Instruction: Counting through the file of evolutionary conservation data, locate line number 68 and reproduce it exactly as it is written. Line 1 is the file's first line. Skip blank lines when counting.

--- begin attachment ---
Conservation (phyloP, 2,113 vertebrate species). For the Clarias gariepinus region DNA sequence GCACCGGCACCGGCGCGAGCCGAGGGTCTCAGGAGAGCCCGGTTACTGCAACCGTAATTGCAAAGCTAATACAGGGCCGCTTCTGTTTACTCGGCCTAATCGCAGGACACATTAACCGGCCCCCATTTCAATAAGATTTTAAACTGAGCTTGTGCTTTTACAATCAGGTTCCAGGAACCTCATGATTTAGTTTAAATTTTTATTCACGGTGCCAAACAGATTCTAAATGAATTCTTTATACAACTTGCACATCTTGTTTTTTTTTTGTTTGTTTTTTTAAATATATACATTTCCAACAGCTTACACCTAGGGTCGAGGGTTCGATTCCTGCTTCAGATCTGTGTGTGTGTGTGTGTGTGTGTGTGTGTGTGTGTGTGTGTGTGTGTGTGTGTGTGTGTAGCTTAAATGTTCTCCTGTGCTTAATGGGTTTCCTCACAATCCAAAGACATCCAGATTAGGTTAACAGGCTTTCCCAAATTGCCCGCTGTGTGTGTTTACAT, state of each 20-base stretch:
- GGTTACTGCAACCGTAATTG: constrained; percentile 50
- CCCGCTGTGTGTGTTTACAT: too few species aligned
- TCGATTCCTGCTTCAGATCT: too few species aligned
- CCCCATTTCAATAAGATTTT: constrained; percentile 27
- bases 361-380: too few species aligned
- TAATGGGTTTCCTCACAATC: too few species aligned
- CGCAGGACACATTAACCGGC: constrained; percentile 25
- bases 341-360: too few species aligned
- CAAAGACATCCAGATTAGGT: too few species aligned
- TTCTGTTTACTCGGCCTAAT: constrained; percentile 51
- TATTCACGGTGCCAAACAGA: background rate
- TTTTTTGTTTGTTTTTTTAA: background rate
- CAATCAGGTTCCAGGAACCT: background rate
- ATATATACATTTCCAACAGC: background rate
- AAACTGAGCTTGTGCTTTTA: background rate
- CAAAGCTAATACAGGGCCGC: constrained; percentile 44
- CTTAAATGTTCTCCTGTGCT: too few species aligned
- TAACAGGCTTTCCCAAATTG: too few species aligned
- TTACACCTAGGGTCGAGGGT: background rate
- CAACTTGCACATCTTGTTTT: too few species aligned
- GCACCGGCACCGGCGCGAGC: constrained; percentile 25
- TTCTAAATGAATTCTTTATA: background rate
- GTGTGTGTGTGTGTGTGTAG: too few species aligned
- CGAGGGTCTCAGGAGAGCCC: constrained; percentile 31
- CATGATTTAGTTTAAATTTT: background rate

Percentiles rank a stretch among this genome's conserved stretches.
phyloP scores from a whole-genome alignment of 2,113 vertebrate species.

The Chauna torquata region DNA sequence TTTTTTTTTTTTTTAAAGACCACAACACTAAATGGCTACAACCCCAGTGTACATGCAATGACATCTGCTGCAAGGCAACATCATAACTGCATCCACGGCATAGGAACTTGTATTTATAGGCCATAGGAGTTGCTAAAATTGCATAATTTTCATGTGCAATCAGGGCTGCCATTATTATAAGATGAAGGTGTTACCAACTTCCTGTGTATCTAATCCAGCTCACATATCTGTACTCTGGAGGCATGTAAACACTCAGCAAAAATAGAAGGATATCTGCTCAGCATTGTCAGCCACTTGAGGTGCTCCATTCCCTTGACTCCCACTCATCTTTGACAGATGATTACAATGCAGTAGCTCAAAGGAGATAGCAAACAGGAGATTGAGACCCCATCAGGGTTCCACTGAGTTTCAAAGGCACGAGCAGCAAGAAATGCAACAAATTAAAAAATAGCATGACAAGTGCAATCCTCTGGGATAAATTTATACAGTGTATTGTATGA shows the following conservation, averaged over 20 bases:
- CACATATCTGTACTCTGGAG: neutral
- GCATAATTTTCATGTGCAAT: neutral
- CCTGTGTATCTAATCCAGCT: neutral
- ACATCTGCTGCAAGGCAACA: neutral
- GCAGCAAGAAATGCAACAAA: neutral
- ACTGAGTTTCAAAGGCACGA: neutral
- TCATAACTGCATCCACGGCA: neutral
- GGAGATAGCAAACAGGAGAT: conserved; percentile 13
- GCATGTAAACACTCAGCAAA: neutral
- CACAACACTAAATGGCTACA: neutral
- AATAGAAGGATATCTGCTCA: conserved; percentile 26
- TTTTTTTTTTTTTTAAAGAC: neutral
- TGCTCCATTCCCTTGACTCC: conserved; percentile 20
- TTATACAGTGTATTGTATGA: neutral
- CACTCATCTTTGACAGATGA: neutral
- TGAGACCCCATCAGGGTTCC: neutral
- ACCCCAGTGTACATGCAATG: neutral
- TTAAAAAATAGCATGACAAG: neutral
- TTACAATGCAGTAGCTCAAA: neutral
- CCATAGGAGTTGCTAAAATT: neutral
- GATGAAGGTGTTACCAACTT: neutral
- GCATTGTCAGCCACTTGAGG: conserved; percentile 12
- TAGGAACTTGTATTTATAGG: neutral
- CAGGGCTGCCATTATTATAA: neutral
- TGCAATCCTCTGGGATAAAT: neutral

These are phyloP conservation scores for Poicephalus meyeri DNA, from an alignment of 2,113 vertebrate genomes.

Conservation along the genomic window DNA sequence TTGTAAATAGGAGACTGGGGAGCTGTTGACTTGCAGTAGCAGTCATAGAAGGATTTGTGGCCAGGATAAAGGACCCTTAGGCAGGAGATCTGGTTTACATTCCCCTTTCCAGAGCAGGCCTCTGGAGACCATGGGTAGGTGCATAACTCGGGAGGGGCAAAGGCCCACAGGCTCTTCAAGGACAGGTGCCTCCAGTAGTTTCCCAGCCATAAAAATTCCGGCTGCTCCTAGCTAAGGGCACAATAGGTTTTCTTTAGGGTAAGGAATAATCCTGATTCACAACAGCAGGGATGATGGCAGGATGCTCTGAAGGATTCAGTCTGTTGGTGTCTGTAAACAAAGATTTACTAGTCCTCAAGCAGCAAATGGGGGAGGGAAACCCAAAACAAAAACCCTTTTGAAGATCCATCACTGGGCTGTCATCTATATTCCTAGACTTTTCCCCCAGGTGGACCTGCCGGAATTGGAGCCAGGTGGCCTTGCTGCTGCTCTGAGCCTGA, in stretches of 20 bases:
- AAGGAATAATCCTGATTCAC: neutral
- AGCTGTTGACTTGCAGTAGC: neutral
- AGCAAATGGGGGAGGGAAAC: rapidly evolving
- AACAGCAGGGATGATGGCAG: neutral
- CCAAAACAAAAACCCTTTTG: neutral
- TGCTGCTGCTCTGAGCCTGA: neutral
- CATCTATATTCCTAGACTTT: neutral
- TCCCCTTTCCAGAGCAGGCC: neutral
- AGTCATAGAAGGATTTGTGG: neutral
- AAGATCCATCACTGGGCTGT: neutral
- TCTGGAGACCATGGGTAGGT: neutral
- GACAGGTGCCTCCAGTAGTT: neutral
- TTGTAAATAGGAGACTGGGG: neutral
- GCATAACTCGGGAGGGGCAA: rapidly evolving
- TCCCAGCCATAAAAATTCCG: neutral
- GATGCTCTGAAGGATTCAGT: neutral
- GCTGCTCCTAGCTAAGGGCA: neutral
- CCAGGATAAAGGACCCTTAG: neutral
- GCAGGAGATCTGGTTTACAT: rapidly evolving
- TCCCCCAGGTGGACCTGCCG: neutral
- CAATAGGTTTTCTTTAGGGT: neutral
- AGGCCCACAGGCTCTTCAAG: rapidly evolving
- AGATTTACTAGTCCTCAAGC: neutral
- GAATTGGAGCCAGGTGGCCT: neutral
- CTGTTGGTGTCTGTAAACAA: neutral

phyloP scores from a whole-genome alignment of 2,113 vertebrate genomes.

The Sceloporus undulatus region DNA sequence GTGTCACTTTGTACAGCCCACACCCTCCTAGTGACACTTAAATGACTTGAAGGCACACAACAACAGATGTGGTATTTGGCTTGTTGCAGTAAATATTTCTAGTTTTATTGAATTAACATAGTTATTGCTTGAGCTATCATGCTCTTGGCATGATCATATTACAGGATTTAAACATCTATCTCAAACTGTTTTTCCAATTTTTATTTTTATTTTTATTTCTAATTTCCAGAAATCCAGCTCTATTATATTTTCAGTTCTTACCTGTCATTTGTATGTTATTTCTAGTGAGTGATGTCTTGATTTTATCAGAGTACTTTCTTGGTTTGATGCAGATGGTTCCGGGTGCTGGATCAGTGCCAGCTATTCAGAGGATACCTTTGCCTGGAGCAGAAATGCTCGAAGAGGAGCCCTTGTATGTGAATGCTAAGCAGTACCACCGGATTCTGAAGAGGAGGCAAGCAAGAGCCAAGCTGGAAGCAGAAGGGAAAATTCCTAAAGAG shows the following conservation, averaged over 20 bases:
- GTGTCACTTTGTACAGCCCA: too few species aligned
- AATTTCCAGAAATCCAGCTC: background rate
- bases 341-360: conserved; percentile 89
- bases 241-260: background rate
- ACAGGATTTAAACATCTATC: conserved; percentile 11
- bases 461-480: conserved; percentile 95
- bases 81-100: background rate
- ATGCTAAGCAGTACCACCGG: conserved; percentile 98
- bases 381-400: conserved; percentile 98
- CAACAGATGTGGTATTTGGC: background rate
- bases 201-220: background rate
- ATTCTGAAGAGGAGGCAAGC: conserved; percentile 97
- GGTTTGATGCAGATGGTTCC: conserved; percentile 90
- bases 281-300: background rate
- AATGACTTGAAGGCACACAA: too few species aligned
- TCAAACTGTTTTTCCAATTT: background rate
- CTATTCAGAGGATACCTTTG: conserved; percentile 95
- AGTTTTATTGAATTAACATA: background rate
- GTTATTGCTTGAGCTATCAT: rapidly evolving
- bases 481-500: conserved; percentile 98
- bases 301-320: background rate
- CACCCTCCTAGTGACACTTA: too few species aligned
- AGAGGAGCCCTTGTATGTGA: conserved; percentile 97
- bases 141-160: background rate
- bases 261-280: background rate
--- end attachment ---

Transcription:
- GACAGGTGCCTCCAGTAGTT: neutral